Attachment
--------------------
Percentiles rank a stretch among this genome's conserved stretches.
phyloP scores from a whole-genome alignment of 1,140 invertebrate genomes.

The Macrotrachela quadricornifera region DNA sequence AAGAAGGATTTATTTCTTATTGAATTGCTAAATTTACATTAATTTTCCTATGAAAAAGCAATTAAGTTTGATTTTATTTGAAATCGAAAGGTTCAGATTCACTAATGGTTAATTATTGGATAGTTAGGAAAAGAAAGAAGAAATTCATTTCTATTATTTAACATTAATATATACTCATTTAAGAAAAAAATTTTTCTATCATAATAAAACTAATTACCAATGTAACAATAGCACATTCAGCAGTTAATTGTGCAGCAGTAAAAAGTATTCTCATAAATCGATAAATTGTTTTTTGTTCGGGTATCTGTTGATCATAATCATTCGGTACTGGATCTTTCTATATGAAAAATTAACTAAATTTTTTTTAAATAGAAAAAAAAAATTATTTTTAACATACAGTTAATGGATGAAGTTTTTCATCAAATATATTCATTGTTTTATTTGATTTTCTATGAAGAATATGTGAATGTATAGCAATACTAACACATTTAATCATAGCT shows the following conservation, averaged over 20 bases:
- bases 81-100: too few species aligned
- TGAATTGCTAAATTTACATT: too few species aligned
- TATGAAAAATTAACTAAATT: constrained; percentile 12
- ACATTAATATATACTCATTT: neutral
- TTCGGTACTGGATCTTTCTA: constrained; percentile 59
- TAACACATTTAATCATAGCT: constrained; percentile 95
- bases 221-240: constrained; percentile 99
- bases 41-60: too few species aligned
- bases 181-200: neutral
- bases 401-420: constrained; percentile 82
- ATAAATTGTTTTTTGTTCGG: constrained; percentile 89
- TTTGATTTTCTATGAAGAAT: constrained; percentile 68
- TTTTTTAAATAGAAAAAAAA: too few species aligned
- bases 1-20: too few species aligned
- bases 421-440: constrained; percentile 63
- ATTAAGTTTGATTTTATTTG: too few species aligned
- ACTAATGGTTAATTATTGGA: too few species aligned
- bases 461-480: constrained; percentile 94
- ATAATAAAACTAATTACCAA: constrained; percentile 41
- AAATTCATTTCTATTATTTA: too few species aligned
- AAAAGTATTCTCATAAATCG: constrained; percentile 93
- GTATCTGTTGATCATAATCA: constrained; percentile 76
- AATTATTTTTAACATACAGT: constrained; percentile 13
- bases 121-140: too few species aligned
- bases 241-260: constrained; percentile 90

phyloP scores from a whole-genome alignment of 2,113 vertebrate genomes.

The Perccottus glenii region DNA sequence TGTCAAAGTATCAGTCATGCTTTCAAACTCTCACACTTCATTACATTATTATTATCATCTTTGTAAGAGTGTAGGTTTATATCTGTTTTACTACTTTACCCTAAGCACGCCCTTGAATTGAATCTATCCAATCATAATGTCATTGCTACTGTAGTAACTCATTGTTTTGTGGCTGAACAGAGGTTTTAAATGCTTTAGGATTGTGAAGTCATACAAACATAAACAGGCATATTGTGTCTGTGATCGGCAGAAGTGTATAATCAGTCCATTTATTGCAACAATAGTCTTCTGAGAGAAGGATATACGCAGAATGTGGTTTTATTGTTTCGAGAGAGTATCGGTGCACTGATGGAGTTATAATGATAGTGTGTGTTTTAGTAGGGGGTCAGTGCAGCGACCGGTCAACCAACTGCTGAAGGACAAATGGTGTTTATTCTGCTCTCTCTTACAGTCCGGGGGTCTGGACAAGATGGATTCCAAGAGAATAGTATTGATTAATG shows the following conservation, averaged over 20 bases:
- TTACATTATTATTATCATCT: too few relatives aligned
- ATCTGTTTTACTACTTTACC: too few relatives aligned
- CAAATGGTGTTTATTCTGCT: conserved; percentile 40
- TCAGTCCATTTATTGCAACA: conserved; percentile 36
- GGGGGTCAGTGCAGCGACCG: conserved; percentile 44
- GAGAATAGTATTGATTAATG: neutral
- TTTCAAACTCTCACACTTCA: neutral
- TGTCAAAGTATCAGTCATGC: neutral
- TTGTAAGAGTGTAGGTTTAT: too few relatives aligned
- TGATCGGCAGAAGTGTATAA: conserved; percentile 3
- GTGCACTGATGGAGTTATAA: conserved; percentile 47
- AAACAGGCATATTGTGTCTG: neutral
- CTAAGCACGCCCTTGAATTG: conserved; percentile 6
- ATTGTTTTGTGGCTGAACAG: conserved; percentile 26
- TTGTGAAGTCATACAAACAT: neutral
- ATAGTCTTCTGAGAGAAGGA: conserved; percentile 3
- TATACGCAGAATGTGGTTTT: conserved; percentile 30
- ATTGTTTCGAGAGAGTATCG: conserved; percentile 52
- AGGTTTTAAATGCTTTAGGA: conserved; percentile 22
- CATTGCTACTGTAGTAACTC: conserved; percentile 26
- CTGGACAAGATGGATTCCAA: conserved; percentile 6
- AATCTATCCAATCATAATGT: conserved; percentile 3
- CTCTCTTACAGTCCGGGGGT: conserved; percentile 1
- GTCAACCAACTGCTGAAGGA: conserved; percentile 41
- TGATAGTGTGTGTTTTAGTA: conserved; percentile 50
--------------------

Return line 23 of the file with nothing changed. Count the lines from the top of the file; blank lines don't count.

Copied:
- AAATTCATTTCTATTATTTA: too few species aligned